Thanks for the informative response. A couple of thoughts:
As for your example of bays, your logic is faulty. Both can be bays in that circumstance, just like two objects can be moons of the same system, to which both bays are a part of a larger system known as Puget Sound.
So, Shilshole and Elliott can both be "bays", but when it comes to Pluto-Charon (or any system with 2+ self-rounding bodies) only one of them is a "planet"? Hmmm.
At this point, we could consume some time exploring Fishing Bay on the Chesapeake, but I think we'd soon conclude that terms like bay, sea, etc. have been applied pretty loosely and might themselves benefit from a debated and voted definition. My point, though, was this: we want the definition of planet to readily identify a class of objects that are of interest to discuss. Happily either a size + orbital circumstances definition or a size-only definition would do that.
(Planet name) A (n): an object in orbit around a star, of sufficient mass to reach hydrostatic equilibrium, but that has not reached critical mass to achieve stellar fusion, and is the second-most prominent body in its orbit and neighborhood.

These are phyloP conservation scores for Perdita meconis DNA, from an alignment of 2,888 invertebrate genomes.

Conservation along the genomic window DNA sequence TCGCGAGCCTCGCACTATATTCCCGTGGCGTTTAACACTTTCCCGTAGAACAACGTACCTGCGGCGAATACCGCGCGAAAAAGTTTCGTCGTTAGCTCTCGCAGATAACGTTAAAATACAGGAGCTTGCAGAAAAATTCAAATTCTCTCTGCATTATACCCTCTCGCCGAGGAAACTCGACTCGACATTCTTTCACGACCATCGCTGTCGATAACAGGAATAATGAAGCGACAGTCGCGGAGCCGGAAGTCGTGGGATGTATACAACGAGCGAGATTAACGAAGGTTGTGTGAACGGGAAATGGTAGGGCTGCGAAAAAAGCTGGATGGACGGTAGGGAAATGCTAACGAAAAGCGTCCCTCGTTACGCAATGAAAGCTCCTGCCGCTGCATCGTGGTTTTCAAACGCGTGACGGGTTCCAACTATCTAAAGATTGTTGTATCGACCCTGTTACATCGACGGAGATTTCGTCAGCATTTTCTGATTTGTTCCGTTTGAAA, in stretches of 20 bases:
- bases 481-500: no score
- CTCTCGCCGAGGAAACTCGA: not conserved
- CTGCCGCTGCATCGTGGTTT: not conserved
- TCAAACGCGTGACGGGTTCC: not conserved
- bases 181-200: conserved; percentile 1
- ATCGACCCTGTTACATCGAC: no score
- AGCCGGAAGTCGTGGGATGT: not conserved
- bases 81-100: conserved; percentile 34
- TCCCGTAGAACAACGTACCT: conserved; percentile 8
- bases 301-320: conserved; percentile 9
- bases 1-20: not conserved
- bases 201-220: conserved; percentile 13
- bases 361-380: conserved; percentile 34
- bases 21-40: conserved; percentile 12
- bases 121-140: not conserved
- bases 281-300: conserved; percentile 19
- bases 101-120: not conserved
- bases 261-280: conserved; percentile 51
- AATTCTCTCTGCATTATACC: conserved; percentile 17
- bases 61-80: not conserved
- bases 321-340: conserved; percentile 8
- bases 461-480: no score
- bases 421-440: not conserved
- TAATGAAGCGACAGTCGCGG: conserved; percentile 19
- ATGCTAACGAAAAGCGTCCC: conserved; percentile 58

. . .
In this circumstance, (Planet name) A is a child object to (Planet name), or more simply, a moon.
Now I see how "most prominent" is a better formulation than "has cleared its orbit" was. As least under "most prominent", one of the bodies is likely to get labeled as a planet.
Well, if they do adopt a definition of planet based upon orbital circumstances, I can see that I'm going to need to find myself a word to describe planet-sized objections irrespective of where they are found. That is, ________: a planet, moon, or other object of similar mass.